Smoking Indonesian orangutan gives birth

September 28, 2012
Tori, a 15-year-old orangutan famed for smoking since she was five, holds her days-old baby at the zoo in Solo-Central Java, on September 28. The birth was a rare event giving a boon to the critically endangered species.

An orangutan famous for puffing on cigarettes gave birth this week at an Indonesian zoo, an official said on Friday, in a rare event giving a boon to the critically endangered species.

Tori, 15, gave birth on Wednesday in the central Javanese city of Solo, Taru Jurug Zoo director Lilik Kristanto told AFP.

"The delivery took place naturally without ," he said.

Visitors had for 10 years tossed cigarettes to the famous smoking , who was moved in July to a 200-metre island at the zoo to force her to quit cold turkey.

Kristanto said Tori gave birth on the island, where she is being kept with her mate and baby.

"We're very happy. The baby is healthy and Tori is a good mother," he said, adding that the orangutan smoked through most of her pregnancy.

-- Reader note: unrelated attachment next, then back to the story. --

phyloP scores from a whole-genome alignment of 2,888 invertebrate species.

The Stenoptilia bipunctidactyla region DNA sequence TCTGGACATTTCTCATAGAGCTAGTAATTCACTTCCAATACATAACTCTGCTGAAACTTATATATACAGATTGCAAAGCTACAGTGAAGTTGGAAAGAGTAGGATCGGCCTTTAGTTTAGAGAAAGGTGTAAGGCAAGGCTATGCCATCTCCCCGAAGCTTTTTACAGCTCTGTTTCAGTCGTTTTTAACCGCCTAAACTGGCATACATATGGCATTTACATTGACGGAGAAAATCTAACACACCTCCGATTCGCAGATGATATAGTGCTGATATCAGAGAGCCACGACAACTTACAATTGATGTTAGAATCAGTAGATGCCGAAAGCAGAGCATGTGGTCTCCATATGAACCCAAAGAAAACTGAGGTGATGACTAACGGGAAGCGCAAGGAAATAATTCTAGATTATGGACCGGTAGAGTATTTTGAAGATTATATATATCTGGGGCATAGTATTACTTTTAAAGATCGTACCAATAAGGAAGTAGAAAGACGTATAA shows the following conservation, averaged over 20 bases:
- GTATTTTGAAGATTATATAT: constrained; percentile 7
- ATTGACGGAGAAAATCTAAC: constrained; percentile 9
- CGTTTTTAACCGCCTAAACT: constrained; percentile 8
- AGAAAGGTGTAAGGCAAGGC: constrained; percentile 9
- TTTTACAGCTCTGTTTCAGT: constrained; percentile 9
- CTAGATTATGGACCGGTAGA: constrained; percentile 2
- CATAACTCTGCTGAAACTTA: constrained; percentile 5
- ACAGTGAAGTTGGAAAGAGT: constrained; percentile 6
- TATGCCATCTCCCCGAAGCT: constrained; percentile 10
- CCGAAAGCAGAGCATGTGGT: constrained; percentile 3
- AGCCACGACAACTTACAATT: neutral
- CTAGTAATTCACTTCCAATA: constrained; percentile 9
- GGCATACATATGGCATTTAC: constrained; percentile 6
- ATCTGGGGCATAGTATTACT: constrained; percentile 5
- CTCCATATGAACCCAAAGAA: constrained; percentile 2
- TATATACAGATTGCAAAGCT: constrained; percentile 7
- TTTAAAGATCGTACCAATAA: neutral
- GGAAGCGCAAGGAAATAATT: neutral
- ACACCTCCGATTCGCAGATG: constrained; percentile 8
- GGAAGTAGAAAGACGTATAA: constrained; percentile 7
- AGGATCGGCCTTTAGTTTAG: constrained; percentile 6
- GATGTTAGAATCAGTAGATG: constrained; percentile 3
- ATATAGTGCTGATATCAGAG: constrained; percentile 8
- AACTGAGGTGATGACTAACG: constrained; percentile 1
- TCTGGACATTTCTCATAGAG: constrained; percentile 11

Tori mated with a 20-year-old orangutan in November 2011 and the birth is the first at the zoo since Tori was born.

"Orangutans are critically endangered, so this is good news for conservation. We have another young orangutan pair here, so I hope there will be more orangutan babies here in the future," he said.

Indonesian zoos have drawn international criticism for poor treatment of animals. In March, a at an eastern Java zoo was found dead with a 20-kilogram (44-pound) beachball-size lump of plastic in its stomach from visitors' thrown into its pen.

Experts believe that between 50,000 and 60,000 of the two species are left in the wild, 80 percent of them in Indonesia and the rest in Malaysia.

Orangutans are faced with extinction from poaching and the rapid destruction of their , driven largely by and paper plantations.

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